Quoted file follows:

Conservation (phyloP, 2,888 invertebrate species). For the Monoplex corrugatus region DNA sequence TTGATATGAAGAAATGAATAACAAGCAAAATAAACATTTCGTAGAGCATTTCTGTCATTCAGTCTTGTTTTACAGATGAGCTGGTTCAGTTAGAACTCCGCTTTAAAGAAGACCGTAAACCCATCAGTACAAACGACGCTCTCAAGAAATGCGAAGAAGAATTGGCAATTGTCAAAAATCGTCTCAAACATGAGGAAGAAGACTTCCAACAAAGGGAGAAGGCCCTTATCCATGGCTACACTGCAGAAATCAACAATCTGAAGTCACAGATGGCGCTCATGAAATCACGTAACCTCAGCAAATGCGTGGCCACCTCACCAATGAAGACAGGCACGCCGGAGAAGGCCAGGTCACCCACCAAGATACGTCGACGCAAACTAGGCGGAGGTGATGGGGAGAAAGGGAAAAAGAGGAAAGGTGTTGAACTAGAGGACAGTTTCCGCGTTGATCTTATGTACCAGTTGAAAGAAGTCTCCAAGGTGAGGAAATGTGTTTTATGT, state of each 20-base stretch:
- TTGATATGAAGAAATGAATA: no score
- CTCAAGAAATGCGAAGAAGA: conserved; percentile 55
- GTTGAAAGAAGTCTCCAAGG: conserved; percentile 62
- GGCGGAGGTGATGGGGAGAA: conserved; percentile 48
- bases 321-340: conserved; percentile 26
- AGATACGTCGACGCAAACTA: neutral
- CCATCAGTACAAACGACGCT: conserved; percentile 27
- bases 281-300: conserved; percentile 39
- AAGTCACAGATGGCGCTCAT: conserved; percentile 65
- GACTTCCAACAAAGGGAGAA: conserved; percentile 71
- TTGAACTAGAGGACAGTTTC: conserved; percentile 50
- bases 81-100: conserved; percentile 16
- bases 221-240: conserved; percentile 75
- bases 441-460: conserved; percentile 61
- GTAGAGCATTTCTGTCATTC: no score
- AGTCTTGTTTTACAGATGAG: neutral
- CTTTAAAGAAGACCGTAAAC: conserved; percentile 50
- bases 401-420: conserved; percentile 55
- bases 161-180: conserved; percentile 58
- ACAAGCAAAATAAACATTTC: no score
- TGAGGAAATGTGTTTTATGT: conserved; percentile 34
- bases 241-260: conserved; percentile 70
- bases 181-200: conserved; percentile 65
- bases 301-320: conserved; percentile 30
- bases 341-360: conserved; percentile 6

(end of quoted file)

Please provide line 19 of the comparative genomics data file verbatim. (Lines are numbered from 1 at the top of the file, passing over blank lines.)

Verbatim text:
- bases 401-420: conserved; percentile 55